Archive for October, 2010

The Freedom of Information Act – more regrets

October 25, 2010 Leave a comment

Tony Blair’s description of the Freedom of Information Act as a ‘mistake’ received much media coverage, and is now followed by Jonathan Powell in his book, The New Machiavelli. On pages 197-198, Blair’s former Chief of Staff makes several arguments criticising the legislation.

The first is that publishing internal advice will make civil servants more cautious when issuing advice. He also gives examples from other jurisdictions, where civil servants will not write down anything sensitive for fear that it will be released. There is something to this, but this should be addressed not by exempting all advice to ministers, but by striking a balance – as is currently the practice under the Act (looking at the importance of the issue, when the decision was made, etc). Of course, disclosure does erode the tradition of ministerial responsibility, but surely that was an accepted part of greater transparency.

The second is concerned with the costs of the FoI Act and the extra staff needed to deal with the requests. Yes, of course it costs more than not having an FoI Act, but I do not agree that this is simply ‘wasteful’ bureaucracy.

Powell’s third criticism is that the Information Commissioner has mixed roles: he is responsible for promoting transparency and also has an adjudicatory function deciding when information should be released. Powell argues that this means the Commissioner will normally favour ‘extending the boundaries’ of what should be released when hearing cases. Not sure this is fair. The Information Commissioner also has responsibility for protecting privacy and personal data, so it should not be assumed that his brief will always make him pro-disclosure. A mixture of policy and adjudicatory roles can also be found in other regulatory bodies. For example, Ofcom has a role in drawing up broadcasting standards while also acting as adjudicator. In any event, those unhappy with a decision from the Information Commissioner can always appeal to the Tribunal – that body does not have a policy role and has on many occasions taken a more pro-disclosure stance than the Commissioner.

Finally, Powell argues that while the Act was designed for use by citizens to access information held by government, it has largely been used by journalists to harass rather than illuminate. There is something in this criticism. The FoI Act can be used to get hold of an isolated piece of information or statistic, and then run a story of the ‘you couldn’t make it up’ variety without any background context or explanation.

One issue is with requests that are purely for entertainment and say little about the workings of government. The complaint is not new. In 2007, critics complained that people were using the Freedom of Information Act to find out how much the Foreign Office spent on Ferrero Roche chocolates or how many people were reported to have had sex with sheep in Wales. Requesting trivial information is not a good use of public funds, but how common is this really? In any event, the public authority do not have to reply to vexatious requests.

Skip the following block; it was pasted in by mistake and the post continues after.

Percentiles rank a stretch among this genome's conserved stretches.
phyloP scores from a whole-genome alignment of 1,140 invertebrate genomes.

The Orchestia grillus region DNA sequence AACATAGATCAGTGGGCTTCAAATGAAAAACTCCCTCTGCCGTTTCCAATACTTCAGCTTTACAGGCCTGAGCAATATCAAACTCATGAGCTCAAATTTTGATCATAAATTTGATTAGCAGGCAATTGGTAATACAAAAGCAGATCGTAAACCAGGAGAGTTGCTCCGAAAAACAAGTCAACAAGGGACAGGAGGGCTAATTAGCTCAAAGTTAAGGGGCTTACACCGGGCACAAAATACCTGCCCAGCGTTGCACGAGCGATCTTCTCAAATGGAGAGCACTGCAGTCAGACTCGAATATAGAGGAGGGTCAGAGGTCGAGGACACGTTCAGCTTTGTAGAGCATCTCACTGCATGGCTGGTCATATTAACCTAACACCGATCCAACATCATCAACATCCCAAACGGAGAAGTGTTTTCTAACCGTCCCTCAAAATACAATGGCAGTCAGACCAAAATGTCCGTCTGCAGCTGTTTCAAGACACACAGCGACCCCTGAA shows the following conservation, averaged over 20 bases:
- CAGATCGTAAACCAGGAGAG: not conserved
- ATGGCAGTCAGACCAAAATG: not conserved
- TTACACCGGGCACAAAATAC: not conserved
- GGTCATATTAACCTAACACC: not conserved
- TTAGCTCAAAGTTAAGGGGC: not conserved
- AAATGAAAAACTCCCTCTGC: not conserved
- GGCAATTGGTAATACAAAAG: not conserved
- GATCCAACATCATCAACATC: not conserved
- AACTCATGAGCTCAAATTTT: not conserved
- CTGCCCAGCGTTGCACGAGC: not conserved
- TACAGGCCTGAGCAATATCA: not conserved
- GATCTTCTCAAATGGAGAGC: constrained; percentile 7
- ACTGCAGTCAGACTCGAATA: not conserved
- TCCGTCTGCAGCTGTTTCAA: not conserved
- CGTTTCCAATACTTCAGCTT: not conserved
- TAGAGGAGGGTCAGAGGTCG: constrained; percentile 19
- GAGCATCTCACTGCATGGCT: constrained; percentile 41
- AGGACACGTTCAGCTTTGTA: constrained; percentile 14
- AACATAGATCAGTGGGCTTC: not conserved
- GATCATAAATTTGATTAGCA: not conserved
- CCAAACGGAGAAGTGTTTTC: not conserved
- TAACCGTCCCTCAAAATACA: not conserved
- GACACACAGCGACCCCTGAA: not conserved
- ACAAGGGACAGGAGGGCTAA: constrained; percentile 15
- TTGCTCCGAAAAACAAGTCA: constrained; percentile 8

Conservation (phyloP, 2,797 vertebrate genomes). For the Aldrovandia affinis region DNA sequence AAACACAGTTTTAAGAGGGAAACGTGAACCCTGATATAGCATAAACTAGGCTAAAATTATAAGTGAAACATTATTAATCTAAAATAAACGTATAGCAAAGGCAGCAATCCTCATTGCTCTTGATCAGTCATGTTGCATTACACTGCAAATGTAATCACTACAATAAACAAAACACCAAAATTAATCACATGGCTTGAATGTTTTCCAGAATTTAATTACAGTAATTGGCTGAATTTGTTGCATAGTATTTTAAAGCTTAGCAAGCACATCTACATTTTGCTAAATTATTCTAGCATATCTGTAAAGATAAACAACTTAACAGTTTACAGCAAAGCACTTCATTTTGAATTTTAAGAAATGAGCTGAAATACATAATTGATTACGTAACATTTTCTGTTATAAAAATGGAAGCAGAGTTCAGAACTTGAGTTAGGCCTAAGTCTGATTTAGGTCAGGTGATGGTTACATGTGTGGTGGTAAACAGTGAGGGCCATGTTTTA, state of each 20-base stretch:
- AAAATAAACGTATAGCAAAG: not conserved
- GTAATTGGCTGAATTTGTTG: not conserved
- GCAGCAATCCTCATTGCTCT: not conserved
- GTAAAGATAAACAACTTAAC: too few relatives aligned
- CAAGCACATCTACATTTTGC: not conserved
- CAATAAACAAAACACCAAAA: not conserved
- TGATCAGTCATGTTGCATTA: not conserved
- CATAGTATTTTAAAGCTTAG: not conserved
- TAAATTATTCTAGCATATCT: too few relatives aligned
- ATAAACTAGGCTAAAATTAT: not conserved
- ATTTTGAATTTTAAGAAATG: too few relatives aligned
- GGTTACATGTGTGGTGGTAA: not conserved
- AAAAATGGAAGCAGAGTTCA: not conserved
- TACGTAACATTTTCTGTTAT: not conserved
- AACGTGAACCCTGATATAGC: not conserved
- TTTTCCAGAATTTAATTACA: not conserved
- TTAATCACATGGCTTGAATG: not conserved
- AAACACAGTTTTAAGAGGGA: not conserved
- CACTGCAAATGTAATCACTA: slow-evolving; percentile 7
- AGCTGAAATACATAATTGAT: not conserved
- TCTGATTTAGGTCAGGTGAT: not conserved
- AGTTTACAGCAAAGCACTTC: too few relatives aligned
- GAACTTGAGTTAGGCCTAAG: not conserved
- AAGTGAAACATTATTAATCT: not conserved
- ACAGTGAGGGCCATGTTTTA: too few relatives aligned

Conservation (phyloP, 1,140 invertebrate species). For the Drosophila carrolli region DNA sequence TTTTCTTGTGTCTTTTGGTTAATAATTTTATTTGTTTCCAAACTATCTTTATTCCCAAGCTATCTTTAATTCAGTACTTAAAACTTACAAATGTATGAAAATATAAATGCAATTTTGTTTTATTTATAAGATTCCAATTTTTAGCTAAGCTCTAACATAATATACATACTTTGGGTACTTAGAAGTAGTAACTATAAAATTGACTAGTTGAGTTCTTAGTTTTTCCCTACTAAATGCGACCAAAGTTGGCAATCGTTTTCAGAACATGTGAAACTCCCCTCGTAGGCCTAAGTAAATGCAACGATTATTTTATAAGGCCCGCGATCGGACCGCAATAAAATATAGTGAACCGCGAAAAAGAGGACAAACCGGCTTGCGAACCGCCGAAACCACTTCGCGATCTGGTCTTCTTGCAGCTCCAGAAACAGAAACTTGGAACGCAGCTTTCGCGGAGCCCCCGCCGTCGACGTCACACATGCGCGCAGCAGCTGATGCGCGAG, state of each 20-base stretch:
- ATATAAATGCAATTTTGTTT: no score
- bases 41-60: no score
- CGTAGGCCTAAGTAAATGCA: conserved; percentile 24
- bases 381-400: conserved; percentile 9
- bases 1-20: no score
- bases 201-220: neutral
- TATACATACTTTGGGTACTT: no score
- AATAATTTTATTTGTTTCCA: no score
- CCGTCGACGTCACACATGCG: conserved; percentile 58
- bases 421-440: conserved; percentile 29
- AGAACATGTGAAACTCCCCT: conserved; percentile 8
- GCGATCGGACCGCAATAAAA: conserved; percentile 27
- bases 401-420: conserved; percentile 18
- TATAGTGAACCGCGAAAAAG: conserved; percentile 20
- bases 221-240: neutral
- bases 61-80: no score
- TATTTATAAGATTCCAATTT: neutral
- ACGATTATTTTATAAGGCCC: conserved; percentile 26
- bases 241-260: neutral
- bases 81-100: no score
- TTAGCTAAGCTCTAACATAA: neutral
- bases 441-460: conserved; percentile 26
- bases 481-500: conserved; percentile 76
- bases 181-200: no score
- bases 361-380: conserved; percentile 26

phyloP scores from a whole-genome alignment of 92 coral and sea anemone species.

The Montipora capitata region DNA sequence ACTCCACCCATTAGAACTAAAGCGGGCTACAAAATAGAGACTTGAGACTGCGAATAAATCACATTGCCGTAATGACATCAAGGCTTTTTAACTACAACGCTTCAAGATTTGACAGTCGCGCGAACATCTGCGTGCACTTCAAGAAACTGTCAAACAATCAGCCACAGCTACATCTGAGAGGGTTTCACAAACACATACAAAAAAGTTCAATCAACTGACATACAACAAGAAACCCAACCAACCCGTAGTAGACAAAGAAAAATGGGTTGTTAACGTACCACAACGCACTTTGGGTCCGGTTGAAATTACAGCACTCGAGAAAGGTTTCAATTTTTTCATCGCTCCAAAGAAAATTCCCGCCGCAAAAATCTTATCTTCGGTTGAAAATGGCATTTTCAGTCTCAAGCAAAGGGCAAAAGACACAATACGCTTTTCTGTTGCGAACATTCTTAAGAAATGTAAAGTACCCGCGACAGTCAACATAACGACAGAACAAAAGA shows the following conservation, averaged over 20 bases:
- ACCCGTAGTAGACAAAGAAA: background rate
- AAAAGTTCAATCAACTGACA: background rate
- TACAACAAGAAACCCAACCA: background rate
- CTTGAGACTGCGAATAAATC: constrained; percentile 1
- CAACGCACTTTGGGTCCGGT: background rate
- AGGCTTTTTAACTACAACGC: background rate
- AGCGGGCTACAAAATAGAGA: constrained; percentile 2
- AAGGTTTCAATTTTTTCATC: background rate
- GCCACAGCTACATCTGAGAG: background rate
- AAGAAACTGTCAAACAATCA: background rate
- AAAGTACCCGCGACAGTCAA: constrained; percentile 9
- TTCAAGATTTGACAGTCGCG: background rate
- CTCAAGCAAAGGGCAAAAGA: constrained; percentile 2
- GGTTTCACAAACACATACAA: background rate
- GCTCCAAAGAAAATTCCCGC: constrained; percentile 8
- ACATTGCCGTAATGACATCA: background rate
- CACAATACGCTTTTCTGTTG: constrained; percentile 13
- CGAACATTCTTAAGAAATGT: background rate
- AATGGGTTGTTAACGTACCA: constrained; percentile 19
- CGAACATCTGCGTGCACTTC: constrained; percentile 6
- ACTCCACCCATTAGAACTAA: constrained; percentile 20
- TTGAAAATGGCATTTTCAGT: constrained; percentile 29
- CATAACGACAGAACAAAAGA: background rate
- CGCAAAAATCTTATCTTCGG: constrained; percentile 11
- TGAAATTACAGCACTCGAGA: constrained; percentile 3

More common are stories on public spending. A couple of days ago the Express, using a FoI request, reported that the Forestry Commission spent £8,000 on contractors watering plants at its HQ. Similarly, other stories report the amount that is spent by the NHS on consultants. These statistics are not contained as part of a broader investigation by the newspaper, the sum spent is the story. The story does not provide much additional information, like why the authority thought it was a good idea to use the resources in this way or what proportion of the authority’s budget was spent on plants or consultants. Instead the story is just giving you the bottom-line sum. Few people are going to approve of a public authority spending money on something that does not appear to be part of its core remit. As a result, the FoI Act can provide a fairly quick and cheap route to stirring up public outrage.

Does this mean the FoI Act was a mistake? Absolutely not. While you may not like the way the information is being used, that is not a reason to deprive the people of the information. Of course, we may want the media to behave more responsibly in its analysis, but I don’t think that can be enforced by keeping people ignorant. There are also many important stories that are published due to the FoI Act – so maybe the other stories are the price we pay.

I also do not agree with the line of argument that the FoI was for individuals to use and not journalists. The critics say the FoI is used to boost newspaper profits. In other words, the cost of administering the FoI is a kind of subsidy to the media, as the public authority carries out (and pays for) research that is then used by the media. The response to the criticism is that there are already some controls on the costs of requests. The cost is also less than the sums spent by the government on its own press relations operations, which feed positive stories to the media. It is also no surprise that the media use the Act more (and the experience overseas would have told the government that before the Act was passed). Most people do not carry out their own investigations into the workings of government and, instead, rely on the mass media as the source of information. The use of FoI is necessary to the media in performing its central functions in holding government to account.

The Freedom of Information Act has some uses and consequences that are good and others that are bad. No system can be absolute and some guards must be in place to protect privacy, for example. But I don’t think this is a reason to conclude the Act was a mistake.

Twitter case and free speech

October 5, 2010 Leave a comment

See my article for the Guardian’s Comment is Free here

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